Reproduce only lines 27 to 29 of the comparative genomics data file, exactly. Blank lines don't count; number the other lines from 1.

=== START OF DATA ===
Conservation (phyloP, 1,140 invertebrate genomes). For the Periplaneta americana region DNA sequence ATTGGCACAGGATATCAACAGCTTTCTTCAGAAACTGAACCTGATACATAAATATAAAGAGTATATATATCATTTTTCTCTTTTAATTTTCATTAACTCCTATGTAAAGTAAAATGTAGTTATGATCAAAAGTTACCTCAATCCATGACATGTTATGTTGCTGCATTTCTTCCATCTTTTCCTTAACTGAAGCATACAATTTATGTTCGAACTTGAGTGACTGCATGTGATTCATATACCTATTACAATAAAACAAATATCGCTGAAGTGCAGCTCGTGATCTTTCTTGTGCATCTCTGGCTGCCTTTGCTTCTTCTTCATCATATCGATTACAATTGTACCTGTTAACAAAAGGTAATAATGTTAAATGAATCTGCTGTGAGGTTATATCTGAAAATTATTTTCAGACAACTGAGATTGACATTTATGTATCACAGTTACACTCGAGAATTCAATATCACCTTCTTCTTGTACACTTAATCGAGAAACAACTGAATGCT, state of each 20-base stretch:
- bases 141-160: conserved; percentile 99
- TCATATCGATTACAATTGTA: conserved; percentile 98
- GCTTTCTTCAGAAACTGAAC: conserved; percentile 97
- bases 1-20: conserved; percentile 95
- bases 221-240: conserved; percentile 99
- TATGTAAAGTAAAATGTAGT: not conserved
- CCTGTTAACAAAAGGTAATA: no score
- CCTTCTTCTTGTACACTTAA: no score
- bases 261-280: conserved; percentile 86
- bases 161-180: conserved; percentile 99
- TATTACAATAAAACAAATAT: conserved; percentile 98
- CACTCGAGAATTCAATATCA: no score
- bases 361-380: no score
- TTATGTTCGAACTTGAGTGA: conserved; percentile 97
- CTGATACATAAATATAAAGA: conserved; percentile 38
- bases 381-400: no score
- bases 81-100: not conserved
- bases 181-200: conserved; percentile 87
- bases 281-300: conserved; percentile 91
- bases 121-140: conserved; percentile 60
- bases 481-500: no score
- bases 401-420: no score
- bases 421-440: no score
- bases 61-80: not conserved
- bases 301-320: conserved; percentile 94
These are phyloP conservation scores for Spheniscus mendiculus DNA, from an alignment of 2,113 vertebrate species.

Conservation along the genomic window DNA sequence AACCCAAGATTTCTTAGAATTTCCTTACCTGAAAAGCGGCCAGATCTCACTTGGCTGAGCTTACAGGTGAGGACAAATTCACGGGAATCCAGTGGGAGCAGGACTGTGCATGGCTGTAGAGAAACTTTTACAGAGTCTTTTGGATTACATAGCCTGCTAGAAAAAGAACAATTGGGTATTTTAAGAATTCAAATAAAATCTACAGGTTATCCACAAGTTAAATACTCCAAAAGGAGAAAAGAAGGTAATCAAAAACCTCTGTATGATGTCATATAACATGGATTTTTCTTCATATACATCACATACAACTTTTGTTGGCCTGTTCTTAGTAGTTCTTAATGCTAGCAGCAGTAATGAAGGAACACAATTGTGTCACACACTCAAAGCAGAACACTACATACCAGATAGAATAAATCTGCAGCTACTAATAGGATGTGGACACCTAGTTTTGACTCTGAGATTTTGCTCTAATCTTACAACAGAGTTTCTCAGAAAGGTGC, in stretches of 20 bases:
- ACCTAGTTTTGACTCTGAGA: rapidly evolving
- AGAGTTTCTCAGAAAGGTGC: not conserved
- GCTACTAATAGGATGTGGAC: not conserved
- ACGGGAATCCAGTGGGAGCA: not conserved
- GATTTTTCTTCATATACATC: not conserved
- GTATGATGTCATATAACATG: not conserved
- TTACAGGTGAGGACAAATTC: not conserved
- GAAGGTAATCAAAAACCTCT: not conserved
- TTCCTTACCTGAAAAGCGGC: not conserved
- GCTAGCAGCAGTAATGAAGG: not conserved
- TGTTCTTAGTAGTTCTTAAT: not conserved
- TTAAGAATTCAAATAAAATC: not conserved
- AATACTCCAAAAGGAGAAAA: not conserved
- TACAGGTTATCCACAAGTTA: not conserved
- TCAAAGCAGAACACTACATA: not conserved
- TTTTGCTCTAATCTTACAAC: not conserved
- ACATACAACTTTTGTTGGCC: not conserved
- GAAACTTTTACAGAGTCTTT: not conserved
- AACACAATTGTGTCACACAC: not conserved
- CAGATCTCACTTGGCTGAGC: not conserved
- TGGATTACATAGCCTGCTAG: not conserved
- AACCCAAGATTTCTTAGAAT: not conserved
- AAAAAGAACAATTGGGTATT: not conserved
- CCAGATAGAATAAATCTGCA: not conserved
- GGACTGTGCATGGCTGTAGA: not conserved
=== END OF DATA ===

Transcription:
These are phyloP conservation scores for Spheniscus mendiculus DNA, from an alignment of 2,113 vertebrate species.

Conservation along the genomic window DNA sequence AACCCAAGATTTCTTAGAATTTCCTTACCTGAAAAGCGGCCAGATCTCACTTGGCTGAGCTTACAGGTGAGGACAAATTCACGGGAATCCAGTGGGAGCAGGACTGTGCATGGCTGTAGAGAAACTTTTACAGAGTCTTTTGGATTACATAGCCTGCTAGAAAAAGAACAATTGGGTATTTTAAGAATTCAAATAAAATCTACAGGTTATCCACAAGTTAAATACTCCAAAAGGAGAAAAGAAGGTAATCAAAAACCTCTGTATGATGTCATATAACATGGATTTTTCTTCATATACATCACATACAACTTTTGTTGGCCTGTTCTTAGTAGTTCTTAATGCTAGCAGCAGTAATGAAGGAACACAATTGTGTCACACACTCAAAGCAGAACACTACATACCAGATAGAATAAATCTGCAGCTACTAATAGGATGTGGACACCTAGTTTTGACTCTGAGATTTTGCTCTAATCTTACAACAGAGTTTCTCAGAAAGGTGC, in stretches of 20 bases:
- ACCTAGTTTTGACTCTGAGA: rapidly evolving